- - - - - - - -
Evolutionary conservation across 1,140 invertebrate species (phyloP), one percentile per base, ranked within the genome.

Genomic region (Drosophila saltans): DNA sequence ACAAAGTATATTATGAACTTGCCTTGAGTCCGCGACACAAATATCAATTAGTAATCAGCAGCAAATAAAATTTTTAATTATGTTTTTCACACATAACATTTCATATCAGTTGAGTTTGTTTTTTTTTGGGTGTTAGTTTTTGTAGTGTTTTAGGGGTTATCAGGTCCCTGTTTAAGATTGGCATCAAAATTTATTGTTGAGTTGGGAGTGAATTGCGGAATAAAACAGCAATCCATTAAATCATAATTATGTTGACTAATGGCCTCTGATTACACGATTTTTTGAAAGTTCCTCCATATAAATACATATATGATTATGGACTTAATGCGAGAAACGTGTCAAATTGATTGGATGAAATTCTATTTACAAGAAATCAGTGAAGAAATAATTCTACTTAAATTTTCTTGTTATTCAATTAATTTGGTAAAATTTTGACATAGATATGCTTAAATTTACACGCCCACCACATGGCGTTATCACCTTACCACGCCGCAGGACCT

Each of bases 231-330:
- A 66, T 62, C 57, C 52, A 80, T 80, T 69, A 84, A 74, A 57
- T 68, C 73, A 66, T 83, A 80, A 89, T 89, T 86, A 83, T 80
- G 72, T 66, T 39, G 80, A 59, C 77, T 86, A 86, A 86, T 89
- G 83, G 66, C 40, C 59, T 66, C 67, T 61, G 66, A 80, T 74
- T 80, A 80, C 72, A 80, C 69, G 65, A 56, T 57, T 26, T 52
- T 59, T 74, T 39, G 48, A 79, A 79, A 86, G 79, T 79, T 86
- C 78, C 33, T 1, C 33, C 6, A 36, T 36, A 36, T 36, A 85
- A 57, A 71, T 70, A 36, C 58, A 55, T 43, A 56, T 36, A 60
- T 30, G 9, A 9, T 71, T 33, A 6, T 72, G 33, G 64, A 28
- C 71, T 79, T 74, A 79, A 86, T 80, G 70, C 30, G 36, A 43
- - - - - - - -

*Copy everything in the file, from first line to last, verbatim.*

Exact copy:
Evolutionary conservation across 1,140 invertebrate species (phyloP), one percentile per base, ranked within the genome.

Genomic region (Drosophila saltans): DNA sequence ACAAAGTATATTATGAACTTGCCTTGAGTCCGCGACACAAATATCAATTAGTAATCAGCAGCAAATAAAATTTTTAATTATGTTTTTCACACATAACATTTCATATCAGTTGAGTTTGTTTTTTTTTGGGTGTTAGTTTTTGTAGTGTTTTAGGGGTTATCAGGTCCCTGTTTAAGATTGGCATCAAAATTTATTGTTGAGTTGGGAGTGAATTGCGGAATAAAACAGCAATCCATTAAATCATAATTATGTTGACTAATGGCCTCTGATTACACGATTTTTTGAAAGTTCCTCCATATAAATACATATATGATTATGGACTTAATGCGAGAAACGTGTCAAATTGATTGGATGAAATTCTATTTACAAGAAATCAGTGAAGAAATAATTCTACTTAAATTTTCTTGTTATTCAATTAATTTGGTAAAATTTTGACATAGATATGCTTAAATTTACACGCCCACCACATGGCGTTATCACCTTACCACGCCGCAGGACCT

Each of bases 231-330:
- A 66, T 62, C 57, C 52, A 80, T 80, T 69, A 84, A 74, A 57
- T 68, C 73, A 66, T 83, A 80, A 89, T 89, T 86, A 83, T 80
- G 72, T 66, T 39, G 80, A 59, C 77, T 86, A 86, A 86, T 89
- G 83, G 66, C 40, C 59, T 66, C 67, T 61, G 66, A 80, T 74
- T 80, A 80, C 72, A 80, C 69, G 65, A 56, T 57, T 26, T 52
- T 59, T 74, T 39, G 48, A 79, A 79, A 86, G 79, T 79, T 86
- C 78, C 33, T 1, C 33, C 6, A 36, T 36, A 36, T 36, A 85
- A 57, A 71, T 70, A 36, C 58, A 55, T 43, A 56, T 36, A 60
- T 30, G 9, A 9, T 71, T 33, A 6, T 72, G 33, G 64, A 28
- C 71, T 79, T 74, A 79, A 86, T 80, G 70, C 30, G 36, A 43